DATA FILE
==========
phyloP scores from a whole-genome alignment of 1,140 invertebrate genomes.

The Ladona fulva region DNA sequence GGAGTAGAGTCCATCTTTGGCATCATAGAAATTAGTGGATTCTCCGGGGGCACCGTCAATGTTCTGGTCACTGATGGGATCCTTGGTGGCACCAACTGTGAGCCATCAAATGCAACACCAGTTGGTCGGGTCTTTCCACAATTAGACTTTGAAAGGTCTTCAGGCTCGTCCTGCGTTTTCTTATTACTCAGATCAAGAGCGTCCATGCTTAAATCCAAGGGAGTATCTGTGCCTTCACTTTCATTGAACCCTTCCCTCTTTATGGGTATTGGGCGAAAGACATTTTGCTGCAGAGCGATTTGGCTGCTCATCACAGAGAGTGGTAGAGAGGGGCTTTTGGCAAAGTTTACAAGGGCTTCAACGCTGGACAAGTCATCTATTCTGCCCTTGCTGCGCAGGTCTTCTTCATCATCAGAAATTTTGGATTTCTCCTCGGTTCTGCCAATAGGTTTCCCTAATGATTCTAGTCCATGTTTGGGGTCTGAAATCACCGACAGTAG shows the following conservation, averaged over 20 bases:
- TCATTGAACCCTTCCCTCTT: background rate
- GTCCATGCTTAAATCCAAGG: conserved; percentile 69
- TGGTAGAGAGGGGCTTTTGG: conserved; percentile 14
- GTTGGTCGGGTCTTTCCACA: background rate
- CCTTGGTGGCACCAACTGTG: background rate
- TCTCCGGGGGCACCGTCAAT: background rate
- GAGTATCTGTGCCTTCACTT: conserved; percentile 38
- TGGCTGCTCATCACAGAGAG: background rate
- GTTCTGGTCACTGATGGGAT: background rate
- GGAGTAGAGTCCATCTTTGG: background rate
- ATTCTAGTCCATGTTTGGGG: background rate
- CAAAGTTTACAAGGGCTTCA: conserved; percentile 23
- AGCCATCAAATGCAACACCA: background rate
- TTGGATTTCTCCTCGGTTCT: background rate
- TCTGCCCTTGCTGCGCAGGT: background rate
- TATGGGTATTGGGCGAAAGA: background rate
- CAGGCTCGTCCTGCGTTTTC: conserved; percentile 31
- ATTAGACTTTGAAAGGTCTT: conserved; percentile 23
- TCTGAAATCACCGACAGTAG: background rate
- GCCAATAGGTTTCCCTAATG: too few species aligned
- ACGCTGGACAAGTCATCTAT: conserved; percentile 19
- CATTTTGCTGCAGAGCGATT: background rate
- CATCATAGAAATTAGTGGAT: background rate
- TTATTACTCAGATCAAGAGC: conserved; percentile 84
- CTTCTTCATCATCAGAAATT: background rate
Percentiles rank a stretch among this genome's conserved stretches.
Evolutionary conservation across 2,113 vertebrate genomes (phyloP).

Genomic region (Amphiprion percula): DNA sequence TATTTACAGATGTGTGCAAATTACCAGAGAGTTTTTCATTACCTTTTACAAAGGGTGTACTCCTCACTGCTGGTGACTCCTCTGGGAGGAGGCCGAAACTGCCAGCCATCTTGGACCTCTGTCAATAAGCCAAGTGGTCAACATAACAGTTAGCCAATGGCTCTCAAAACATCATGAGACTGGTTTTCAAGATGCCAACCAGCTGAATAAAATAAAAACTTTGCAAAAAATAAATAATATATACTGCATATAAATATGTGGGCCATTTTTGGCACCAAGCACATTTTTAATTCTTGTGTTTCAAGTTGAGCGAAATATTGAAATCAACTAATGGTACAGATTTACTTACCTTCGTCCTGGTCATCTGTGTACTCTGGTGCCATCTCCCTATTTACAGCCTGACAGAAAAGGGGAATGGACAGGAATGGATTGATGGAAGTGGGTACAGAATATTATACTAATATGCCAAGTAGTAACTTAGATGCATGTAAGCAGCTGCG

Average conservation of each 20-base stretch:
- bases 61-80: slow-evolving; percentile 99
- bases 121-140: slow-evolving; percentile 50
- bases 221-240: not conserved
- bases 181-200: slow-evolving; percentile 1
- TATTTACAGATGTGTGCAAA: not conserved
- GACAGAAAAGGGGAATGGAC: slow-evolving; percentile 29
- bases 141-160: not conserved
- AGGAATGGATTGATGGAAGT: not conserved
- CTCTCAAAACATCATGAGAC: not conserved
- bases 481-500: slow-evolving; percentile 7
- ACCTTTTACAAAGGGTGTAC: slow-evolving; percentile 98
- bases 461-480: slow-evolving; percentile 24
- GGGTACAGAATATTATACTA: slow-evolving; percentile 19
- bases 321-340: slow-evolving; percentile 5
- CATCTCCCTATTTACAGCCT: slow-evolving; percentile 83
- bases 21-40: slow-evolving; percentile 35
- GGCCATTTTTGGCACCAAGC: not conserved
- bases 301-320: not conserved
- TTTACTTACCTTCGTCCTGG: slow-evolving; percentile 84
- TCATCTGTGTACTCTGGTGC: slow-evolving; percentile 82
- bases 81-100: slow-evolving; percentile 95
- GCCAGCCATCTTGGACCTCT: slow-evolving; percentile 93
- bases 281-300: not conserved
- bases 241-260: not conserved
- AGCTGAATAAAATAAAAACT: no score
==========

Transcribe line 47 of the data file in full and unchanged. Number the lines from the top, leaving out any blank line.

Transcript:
- bases 21-40: slow-evolving; percentile 35